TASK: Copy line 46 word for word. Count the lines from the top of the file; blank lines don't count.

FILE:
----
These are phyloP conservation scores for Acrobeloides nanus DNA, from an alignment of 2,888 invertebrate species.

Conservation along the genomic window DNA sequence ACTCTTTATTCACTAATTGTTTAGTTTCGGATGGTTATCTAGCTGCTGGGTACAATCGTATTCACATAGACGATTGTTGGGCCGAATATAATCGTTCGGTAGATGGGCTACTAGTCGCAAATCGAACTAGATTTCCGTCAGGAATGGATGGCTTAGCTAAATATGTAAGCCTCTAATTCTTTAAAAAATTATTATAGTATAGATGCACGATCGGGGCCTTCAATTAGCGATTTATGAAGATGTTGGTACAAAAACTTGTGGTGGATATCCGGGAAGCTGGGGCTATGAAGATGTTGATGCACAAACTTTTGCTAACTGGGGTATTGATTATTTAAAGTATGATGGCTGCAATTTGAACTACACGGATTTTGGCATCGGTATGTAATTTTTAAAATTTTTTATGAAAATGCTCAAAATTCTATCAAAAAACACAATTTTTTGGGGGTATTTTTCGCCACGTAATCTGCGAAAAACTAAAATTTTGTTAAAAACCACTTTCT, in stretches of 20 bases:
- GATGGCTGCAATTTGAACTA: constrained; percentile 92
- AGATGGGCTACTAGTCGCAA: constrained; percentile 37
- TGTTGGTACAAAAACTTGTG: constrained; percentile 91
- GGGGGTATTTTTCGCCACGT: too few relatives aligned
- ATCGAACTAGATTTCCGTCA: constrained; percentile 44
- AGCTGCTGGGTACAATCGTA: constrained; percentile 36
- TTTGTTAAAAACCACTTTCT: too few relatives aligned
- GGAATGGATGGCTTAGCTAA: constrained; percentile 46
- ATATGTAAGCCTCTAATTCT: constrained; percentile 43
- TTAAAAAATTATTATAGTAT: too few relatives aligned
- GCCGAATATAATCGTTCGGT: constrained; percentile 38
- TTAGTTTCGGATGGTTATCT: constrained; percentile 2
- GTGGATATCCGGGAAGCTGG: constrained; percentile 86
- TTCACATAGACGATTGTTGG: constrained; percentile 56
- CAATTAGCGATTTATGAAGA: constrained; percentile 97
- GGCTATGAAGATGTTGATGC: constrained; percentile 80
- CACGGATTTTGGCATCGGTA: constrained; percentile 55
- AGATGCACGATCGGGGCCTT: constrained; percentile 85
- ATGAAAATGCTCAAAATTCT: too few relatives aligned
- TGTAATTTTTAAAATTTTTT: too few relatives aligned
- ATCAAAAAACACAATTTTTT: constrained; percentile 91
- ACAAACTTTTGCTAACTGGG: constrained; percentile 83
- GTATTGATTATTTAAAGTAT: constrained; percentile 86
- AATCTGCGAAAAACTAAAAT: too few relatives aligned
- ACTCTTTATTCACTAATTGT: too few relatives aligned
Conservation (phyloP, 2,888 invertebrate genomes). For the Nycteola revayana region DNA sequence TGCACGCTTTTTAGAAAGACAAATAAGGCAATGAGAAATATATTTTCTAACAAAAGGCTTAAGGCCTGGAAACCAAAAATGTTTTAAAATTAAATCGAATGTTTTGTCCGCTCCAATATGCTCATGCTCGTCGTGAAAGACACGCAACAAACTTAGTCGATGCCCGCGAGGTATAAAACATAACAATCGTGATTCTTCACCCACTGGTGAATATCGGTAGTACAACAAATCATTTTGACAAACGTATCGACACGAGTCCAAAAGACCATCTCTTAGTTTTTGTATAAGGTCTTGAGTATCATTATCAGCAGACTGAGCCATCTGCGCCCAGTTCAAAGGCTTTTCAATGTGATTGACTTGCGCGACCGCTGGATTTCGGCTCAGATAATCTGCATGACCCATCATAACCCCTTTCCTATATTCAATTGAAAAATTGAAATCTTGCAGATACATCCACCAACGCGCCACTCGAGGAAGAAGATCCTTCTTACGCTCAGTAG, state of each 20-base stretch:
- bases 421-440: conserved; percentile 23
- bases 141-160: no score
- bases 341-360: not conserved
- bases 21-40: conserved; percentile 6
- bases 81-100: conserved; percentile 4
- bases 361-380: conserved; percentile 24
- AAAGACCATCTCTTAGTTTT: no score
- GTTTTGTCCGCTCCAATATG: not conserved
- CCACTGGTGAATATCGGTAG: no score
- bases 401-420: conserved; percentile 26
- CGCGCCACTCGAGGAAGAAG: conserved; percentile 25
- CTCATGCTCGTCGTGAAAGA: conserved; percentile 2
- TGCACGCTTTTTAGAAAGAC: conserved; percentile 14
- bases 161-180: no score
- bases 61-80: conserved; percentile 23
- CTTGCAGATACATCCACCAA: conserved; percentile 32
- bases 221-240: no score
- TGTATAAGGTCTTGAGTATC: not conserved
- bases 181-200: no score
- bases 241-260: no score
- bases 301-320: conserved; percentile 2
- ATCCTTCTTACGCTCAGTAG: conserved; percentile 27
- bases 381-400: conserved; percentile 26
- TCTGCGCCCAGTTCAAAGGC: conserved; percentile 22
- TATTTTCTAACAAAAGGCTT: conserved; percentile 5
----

- TGTATAAGGTCTTGAGTATC: not conserved